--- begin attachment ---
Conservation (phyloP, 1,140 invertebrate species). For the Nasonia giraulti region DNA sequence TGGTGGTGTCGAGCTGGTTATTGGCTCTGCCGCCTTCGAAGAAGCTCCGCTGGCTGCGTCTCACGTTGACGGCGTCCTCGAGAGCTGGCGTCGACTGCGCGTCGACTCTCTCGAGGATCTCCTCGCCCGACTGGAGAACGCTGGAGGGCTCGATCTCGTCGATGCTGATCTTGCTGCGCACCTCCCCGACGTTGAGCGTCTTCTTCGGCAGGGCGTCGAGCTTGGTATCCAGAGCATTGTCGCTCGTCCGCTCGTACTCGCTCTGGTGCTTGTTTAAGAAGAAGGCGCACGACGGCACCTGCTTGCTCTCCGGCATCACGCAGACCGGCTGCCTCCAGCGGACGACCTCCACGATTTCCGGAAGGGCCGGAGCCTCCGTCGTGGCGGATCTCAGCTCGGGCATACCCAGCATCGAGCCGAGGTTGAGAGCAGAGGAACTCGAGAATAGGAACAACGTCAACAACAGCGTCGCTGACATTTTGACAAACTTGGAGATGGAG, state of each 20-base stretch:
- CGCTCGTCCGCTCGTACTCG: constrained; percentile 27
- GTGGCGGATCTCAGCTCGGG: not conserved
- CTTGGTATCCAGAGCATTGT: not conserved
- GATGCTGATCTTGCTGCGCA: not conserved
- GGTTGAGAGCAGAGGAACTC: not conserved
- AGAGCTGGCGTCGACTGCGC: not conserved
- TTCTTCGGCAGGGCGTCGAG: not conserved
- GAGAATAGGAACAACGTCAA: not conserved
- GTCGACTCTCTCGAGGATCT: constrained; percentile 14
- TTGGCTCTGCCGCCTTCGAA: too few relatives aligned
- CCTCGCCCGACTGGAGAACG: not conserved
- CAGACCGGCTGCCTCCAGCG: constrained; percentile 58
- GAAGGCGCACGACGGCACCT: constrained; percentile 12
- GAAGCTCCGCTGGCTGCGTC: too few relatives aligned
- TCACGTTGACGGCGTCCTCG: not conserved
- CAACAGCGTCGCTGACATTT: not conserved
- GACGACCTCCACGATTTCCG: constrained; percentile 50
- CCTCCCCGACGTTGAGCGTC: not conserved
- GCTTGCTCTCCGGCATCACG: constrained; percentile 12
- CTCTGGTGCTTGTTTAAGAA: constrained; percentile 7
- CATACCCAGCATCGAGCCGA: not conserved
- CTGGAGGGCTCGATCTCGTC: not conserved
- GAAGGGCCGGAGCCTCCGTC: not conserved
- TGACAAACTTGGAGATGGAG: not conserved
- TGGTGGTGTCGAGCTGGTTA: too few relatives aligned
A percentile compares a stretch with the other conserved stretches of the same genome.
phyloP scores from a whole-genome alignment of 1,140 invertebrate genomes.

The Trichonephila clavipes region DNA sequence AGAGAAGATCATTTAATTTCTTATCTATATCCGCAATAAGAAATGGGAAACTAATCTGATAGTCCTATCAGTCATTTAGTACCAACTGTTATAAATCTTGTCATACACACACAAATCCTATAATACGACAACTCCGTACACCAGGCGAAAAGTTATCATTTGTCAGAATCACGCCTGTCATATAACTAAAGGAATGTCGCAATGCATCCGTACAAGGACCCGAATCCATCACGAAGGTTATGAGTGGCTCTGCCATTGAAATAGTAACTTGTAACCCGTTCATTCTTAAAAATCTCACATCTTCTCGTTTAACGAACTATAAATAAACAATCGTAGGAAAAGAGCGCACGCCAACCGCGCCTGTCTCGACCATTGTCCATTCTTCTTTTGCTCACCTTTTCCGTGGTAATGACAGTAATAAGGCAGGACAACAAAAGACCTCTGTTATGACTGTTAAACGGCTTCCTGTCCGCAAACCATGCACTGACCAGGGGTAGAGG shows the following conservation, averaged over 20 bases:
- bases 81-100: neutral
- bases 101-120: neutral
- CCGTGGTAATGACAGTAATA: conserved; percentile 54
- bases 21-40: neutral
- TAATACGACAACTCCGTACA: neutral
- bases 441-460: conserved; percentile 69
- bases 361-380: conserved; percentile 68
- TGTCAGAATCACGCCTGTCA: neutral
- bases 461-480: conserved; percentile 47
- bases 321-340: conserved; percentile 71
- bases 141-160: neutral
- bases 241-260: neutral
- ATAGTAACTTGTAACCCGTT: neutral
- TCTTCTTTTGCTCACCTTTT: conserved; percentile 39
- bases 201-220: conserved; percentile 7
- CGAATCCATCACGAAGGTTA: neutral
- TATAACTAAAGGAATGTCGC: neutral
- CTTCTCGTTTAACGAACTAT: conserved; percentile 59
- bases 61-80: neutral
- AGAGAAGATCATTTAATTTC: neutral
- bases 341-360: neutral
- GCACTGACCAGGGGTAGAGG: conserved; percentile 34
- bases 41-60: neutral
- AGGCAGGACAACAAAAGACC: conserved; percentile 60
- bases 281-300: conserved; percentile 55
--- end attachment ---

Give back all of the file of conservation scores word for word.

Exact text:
Conservation (phyloP, 1,140 invertebrate species). For the Nasonia giraulti region DNA sequence TGGTGGTGTCGAGCTGGTTATTGGCTCTGCCGCCTTCGAAGAAGCTCCGCTGGCTGCGTCTCACGTTGACGGCGTCCTCGAGAGCTGGCGTCGACTGCGCGTCGACTCTCTCGAGGATCTCCTCGCCCGACTGGAGAACGCTGGAGGGCTCGATCTCGTCGATGCTGATCTTGCTGCGCACCTCCCCGACGTTGAGCGTCTTCTTCGGCAGGGCGTCGAGCTTGGTATCCAGAGCATTGTCGCTCGTCCGCTCGTACTCGCTCTGGTGCTTGTTTAAGAAGAAGGCGCACGACGGCACCTGCTTGCTCTCCGGCATCACGCAGACCGGCTGCCTCCAGCGGACGACCTCCACGATTTCCGGAAGGGCCGGAGCCTCCGTCGTGGCGGATCTCAGCTCGGGCATACCCAGCATCGAGCCGAGGTTGAGAGCAGAGGAACTCGAGAATAGGAACAACGTCAACAACAGCGTCGCTGACATTTTGACAAACTTGGAGATGGAG, state of each 20-base stretch:
- CGCTCGTCCGCTCGTACTCG: constrained; percentile 27
- GTGGCGGATCTCAGCTCGGG: not conserved
- CTTGGTATCCAGAGCATTGT: not conserved
- GATGCTGATCTTGCTGCGCA: not conserved
- GGTTGAGAGCAGAGGAACTC: not conserved
- AGAGCTGGCGTCGACTGCGC: not conserved
- TTCTTCGGCAGGGCGTCGAG: not conserved
- GAGAATAGGAACAACGTCAA: not conserved
- GTCGACTCTCTCGAGGATCT: constrained; percentile 14
- TTGGCTCTGCCGCCTTCGAA: too few relatives aligned
- CCTCGCCCGACTGGAGAACG: not conserved
- CAGACCGGCTGCCTCCAGCG: constrained; percentile 58
- GAAGGCGCACGACGGCACCT: constrained; percentile 12
- GAAGCTCCGCTGGCTGCGTC: too few relatives aligned
- TCACGTTGACGGCGTCCTCG: not conserved
- CAACAGCGTCGCTGACATTT: not conserved
- GACGACCTCCACGATTTCCG: constrained; percentile 50
- CCTCCCCGACGTTGAGCGTC: not conserved
- GCTTGCTCTCCGGCATCACG: constrained; percentile 12
- CTCTGGTGCTTGTTTAAGAA: constrained; percentile 7
- CATACCCAGCATCGAGCCGA: not conserved
- CTGGAGGGCTCGATCTCGTC: not conserved
- GAAGGGCCGGAGCCTCCGTC: not conserved
- TGACAAACTTGGAGATGGAG: not conserved
- TGGTGGTGTCGAGCTGGTTA: too few relatives aligned
A percentile compares a stretch with the other conserved stretches of the same genome.
phyloP scores from a whole-genome alignment of 1,140 invertebrate genomes.

The Trichonephila clavipes region DNA sequence AGAGAAGATCATTTAATTTCTTATCTATATCCGCAATAAGAAATGGGAAACTAATCTGATAGTCCTATCAGTCATTTAGTACCAACTGTTATAAATCTTGTCATACACACACAAATCCTATAATACGACAACTCCGTACACCAGGCGAAAAGTTATCATTTGTCAGAATCACGCCTGTCATATAACTAAAGGAATGTCGCAATGCATCCGTACAAGGACCCGAATCCATCACGAAGGTTATGAGTGGCTCTGCCATTGAAATAGTAACTTGTAACCCGTTCATTCTTAAAAATCTCACATCTTCTCGTTTAACGAACTATAAATAAACAATCGTAGGAAAAGAGCGCACGCCAACCGCGCCTGTCTCGACCATTGTCCATTCTTCTTTTGCTCACCTTTTCCGTGGTAATGACAGTAATAAGGCAGGACAACAAAAGACCTCTGTTATGACTGTTAAACGGCTTCCTGTCCGCAAACCATGCACTGACCAGGGGTAGAGG shows the following conservation, averaged over 20 bases:
- bases 81-100: neutral
- bases 101-120: neutral
- CCGTGGTAATGACAGTAATA: conserved; percentile 54
- bases 21-40: neutral
- TAATACGACAACTCCGTACA: neutral
- bases 441-460: conserved; percentile 69
- bases 361-380: conserved; percentile 68
- TGTCAGAATCACGCCTGTCA: neutral
- bases 461-480: conserved; percentile 47
- bases 321-340: conserved; percentile 71
- bases 141-160: neutral
- bases 241-260: neutral
- ATAGTAACTTGTAACCCGTT: neutral
- TCTTCTTTTGCTCACCTTTT: conserved; percentile 39
- bases 201-220: conserved; percentile 7
- CGAATCCATCACGAAGGTTA: neutral
- TATAACTAAAGGAATGTCGC: neutral
- CTTCTCGTTTAACGAACTAT: conserved; percentile 59
- bases 61-80: neutral
- AGAGAAGATCATTTAATTTC: neutral
- bases 341-360: neutral
- GCACTGACCAGGGGTAGAGG: conserved; percentile 34
- bases 41-60: neutral
- AGGCAGGACAACAAAAGACC: conserved; percentile 60
- bases 281-300: conserved; percentile 55